land vehicles as well as ships ships-is
is ships-is a flourishing hobby in Britain
and the nucleus of a growing in

dustry.
To judge from the cover pic picture
ture picture of thtf society's bulletin, am ambitions
bitions ambitions stretch to controlling the
flight of inter planetary space

ships from an armchair.
If visitors to the Damascus Fair
are pleasantly intrigued by the

little ship models that appear to

navigate themselves, thev will

certainly be fascinated by the

Decca 404 radar equipment, al
so on view.

i This is the latest liehlweieht

navigational aia for real ships of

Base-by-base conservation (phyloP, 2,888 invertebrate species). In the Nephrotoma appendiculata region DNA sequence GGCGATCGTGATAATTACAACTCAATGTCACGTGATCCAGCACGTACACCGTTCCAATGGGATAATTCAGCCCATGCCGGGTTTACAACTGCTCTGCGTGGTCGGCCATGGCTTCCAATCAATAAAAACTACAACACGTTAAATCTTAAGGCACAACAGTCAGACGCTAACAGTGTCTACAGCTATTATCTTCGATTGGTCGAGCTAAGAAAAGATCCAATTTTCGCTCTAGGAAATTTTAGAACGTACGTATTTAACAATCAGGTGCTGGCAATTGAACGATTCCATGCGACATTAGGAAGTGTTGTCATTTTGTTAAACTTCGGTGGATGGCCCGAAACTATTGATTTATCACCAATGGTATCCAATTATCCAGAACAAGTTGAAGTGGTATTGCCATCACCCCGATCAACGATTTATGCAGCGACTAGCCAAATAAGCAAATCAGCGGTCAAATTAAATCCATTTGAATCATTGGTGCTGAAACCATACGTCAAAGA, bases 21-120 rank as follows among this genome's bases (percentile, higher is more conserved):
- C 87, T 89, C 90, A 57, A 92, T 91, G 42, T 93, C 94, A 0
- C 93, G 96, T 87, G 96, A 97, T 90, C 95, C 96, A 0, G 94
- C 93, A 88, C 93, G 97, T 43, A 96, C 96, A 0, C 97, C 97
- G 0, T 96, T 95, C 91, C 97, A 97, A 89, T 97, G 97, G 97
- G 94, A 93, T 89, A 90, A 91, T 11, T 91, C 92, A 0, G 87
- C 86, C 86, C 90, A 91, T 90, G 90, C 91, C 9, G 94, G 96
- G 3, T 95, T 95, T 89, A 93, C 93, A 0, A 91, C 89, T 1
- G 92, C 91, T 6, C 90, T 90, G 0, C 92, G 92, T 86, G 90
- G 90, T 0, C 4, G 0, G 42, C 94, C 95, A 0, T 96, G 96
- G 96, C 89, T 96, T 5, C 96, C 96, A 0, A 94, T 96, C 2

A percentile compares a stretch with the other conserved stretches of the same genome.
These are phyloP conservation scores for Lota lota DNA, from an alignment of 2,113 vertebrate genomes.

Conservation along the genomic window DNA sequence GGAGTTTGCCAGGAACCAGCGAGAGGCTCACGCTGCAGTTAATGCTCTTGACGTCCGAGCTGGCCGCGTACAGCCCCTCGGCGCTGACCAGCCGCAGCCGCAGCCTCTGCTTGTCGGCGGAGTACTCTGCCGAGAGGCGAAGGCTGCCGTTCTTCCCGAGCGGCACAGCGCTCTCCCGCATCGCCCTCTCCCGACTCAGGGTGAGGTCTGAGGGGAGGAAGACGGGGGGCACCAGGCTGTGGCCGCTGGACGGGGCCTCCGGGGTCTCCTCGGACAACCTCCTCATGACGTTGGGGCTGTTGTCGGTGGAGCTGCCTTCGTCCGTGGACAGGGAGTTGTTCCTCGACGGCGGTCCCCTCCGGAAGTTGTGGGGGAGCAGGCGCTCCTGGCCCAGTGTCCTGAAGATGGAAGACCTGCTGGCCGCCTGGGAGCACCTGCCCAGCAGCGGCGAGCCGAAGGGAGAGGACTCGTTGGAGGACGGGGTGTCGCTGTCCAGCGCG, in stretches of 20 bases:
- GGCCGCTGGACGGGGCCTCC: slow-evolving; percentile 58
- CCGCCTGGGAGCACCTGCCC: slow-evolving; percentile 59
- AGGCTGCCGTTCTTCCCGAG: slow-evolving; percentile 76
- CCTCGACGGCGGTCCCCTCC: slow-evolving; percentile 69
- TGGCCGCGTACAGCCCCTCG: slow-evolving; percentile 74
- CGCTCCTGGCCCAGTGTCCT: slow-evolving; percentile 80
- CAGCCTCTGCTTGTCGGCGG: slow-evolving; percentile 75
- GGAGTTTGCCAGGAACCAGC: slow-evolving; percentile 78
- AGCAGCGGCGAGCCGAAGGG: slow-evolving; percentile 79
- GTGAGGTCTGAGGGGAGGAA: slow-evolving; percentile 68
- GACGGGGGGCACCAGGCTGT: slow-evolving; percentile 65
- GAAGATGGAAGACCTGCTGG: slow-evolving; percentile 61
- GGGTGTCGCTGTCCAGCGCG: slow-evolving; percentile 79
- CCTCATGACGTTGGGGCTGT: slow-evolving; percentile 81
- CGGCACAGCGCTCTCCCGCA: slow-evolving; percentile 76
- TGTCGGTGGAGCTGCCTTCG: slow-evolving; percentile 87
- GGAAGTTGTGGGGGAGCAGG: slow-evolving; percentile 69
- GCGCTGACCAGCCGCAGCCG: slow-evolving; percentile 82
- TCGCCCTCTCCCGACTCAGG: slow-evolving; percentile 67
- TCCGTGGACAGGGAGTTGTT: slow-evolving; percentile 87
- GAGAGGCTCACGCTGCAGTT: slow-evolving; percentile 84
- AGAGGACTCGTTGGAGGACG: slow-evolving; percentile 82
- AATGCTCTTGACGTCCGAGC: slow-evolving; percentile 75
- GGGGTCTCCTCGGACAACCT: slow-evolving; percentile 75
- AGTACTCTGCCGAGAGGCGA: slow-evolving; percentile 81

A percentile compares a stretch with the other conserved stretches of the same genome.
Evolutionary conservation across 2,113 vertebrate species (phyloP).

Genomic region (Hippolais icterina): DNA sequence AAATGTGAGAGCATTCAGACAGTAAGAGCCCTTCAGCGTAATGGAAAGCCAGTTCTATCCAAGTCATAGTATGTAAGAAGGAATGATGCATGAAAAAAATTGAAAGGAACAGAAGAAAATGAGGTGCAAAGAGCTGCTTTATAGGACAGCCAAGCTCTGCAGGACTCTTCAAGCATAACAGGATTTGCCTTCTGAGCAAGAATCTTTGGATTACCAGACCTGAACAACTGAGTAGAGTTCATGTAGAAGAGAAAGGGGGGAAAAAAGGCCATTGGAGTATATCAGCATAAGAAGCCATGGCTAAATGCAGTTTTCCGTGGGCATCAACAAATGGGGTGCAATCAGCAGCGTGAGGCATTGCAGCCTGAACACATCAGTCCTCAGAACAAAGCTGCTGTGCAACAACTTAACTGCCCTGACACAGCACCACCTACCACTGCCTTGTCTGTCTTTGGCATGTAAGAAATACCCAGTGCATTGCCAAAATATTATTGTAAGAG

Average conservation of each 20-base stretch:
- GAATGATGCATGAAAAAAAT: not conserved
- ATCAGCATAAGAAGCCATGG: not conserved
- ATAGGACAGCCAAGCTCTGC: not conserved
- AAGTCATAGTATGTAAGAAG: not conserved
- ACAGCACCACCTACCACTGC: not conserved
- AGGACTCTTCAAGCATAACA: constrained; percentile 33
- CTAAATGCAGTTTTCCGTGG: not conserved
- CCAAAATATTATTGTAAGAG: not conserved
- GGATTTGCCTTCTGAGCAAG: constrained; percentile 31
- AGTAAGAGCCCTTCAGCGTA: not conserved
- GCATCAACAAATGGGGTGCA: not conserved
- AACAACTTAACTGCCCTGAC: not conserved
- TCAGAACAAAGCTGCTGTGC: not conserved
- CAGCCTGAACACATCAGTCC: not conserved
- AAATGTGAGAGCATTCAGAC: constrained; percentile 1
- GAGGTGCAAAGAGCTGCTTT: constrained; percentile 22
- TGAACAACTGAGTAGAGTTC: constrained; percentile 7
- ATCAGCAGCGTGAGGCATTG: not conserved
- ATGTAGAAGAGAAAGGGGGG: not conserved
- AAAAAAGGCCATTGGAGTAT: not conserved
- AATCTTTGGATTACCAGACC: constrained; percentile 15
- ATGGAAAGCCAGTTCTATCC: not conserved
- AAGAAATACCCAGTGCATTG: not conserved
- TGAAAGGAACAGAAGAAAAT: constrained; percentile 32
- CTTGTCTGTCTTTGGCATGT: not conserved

low tonnage, such as the Eunhra

tes river craft, devised bv the

originators of many significant
advances in marine radar in the
past ten years.
The firm tells mt that 30 navies

The

and more than 7500 ships are us

ing Decca radar.
The 404, while retaining all the
features of its big brothers. '?n
be fitted into the smallest wheel- I
houses, can give the capu.ii
all-seeing eye ranging over 48 j
miles, and pin-point the picture
on a nine rich screen
To those of us who were in Lon j
don during the aerial Battle ol
Britain 19 years ago, mention of
radar will always be a remind
er that it was this British inven
tion, new at the time, that did j

more than anything else to win
that bitter light and save West
ern civilization.
Radar beams spotted Hitler's

oncoming bombers, so that our
Spitfire and Hurricane Imhter air
craft could climb up in time to
meet them.
ONLY FOUR LEFT
Only one Hurricane and three
Spitfires, of the 34.500 that were
built, are left in the Royal An